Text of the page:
Interpretations which see a future fulfillment of this passage cut out and separate the first six verses of chapter 63 from the multitude of verses which follow in the remainder of chapters 63 and chapter 64. While treating the vision of the figure in red as a separate, isolated passage, some interpreters say that these verses describe a situation following the far, far distant “great tribulation” and the Lord’s return to set up a millennial kingdom.
All such ideas are imported from interpretations of biblical passages elsewhere in Scripture. Nothing in Isaiah itself provides any time marker to indicate that the prophet speaks of tremendously future events, or even any future event. By “tremendously future,” I mean events that would jump over and beyond the most significant happening in all of human history–the advent of Christ, the birthing, life, death, and resurrection of very God of very in the flesh. No vision of any “millennial kingdom” will ever surpass this event in awesome wonder and glory.
A Summary of Isaiah’s Closing Chapters
The vision of the Figure in red presents the image of God as a vengeful warrior protecting his favored child from their enemies (Isaiah 63:1-6). The next three verses present the image of God rescuing his children. On the one hand, God destroys Israel’s enemies. On the other hand, but at the same time, God rescues those children.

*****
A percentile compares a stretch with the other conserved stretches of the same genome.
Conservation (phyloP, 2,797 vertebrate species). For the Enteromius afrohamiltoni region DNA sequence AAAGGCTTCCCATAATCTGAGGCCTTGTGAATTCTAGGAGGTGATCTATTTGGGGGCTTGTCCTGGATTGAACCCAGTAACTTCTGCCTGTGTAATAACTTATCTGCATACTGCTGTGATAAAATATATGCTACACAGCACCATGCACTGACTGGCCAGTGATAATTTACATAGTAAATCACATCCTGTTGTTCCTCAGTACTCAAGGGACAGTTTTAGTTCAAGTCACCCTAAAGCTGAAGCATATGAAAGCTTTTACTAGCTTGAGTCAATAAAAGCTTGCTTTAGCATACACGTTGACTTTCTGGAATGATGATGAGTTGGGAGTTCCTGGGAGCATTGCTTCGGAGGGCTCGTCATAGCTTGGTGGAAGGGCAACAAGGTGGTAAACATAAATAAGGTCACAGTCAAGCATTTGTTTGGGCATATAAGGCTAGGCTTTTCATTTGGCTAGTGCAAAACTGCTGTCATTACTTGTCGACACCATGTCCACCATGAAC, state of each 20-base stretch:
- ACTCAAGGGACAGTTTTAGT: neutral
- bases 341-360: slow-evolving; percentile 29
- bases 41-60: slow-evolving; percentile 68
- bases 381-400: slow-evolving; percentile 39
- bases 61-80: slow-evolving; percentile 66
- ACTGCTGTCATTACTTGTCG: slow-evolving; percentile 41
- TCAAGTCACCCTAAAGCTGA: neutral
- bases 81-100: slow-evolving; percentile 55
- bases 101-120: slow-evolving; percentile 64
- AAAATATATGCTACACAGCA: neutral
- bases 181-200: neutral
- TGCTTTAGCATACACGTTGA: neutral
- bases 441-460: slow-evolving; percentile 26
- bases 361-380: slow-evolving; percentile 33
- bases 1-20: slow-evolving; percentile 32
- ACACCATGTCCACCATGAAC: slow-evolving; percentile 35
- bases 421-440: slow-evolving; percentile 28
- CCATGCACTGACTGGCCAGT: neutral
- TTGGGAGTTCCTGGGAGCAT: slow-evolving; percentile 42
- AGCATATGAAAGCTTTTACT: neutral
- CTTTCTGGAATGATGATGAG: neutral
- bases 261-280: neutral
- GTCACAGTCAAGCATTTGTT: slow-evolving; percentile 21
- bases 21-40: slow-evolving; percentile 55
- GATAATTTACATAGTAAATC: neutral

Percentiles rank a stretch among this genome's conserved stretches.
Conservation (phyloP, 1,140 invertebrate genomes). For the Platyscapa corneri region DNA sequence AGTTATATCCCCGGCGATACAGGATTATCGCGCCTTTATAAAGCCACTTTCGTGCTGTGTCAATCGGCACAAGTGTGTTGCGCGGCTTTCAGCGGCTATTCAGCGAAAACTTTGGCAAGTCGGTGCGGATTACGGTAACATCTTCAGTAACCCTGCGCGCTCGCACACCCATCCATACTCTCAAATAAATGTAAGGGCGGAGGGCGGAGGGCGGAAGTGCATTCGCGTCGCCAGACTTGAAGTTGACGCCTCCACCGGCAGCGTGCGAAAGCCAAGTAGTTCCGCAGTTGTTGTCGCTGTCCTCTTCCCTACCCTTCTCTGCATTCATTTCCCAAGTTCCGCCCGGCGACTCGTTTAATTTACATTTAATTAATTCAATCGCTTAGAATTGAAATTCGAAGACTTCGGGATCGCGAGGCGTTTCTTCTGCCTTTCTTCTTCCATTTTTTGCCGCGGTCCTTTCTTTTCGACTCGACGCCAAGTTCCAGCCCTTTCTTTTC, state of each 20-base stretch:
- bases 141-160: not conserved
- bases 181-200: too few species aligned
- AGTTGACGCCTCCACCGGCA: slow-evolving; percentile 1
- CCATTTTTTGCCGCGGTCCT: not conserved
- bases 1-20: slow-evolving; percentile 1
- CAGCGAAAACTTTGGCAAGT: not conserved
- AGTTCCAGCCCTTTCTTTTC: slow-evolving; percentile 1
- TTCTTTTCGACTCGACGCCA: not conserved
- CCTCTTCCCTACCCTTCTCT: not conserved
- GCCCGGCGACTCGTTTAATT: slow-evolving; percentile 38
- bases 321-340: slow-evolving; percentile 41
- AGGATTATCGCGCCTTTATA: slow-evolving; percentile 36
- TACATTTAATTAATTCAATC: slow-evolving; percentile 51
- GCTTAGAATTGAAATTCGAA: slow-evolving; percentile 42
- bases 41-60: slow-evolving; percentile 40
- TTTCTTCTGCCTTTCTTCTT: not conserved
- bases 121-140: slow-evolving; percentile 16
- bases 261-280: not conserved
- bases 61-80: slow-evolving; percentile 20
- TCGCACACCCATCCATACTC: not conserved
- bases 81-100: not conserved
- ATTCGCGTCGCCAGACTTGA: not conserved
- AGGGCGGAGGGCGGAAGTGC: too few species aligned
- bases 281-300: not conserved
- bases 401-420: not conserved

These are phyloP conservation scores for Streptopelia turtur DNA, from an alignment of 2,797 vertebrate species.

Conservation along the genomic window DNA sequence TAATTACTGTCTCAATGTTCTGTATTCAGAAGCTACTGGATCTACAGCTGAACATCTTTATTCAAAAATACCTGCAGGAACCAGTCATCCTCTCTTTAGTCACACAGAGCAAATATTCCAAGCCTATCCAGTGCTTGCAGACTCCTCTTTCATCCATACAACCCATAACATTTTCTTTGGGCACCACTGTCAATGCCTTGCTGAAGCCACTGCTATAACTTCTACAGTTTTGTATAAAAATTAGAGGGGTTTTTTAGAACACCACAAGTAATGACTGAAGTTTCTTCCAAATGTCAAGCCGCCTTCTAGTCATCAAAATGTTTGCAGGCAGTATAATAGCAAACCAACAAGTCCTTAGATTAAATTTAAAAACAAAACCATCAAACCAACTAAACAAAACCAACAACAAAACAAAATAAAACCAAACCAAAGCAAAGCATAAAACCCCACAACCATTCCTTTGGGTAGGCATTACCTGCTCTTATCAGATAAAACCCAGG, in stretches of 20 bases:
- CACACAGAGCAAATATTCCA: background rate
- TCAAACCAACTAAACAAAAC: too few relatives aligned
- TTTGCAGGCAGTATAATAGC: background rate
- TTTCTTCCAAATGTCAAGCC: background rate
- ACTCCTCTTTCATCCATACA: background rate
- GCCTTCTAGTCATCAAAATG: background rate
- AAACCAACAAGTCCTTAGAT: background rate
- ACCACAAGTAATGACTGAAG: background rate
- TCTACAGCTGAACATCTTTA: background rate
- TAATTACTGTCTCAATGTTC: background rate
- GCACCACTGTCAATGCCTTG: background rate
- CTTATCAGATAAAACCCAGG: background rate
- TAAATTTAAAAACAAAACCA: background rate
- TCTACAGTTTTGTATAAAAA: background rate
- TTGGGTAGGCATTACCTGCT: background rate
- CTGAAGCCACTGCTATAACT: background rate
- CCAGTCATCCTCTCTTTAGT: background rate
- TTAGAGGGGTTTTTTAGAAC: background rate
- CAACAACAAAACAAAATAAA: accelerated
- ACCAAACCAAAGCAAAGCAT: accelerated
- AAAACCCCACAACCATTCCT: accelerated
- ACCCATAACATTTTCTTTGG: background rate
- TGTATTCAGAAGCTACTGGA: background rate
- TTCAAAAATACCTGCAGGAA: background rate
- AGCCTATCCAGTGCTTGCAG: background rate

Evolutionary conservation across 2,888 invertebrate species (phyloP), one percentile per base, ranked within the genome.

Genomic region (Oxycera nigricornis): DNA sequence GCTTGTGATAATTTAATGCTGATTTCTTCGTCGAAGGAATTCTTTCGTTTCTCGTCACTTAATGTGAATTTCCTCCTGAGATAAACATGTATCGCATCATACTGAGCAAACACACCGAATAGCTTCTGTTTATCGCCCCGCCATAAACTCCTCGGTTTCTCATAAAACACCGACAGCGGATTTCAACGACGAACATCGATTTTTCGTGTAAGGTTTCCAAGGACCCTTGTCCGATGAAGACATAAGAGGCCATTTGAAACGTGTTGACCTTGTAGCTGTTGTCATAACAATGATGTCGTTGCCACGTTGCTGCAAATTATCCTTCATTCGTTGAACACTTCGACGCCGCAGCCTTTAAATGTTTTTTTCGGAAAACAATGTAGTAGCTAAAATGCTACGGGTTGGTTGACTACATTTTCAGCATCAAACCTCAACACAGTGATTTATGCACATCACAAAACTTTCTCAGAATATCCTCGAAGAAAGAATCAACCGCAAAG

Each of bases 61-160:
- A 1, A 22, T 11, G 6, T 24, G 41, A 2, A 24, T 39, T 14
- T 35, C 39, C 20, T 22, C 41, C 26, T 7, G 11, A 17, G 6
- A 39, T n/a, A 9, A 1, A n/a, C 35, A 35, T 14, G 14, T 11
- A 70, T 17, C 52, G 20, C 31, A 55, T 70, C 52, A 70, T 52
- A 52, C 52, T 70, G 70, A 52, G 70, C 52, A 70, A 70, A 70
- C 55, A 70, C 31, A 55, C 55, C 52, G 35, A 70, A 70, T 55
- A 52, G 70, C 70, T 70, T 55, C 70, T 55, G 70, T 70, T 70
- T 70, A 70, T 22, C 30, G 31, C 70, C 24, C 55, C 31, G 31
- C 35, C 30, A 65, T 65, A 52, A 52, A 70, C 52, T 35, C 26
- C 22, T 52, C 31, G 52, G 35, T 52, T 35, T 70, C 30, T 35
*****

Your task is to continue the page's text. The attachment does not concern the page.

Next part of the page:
63:8 The Lord said, “These are my people. My children will not lie to me.” So the Lord saved them. (ICB)
Then, in verse 10, the prophet becomes a narrator. He relates how the children turned against the Lord and his Holy Spirit, bringing him grief. So, the Lord himself contended against them (v 10). Eventually, the people remembered their first exodus from Egypt with Moses, by the hand of the Lord, when his name became wonderful to them (vv 11-14). Upon this remembrance, the prophet/narrator shifts to intercession (v 15). His intercession continues from Isaiah 63:15 through the end of the next chapter in Isaiah 64:12.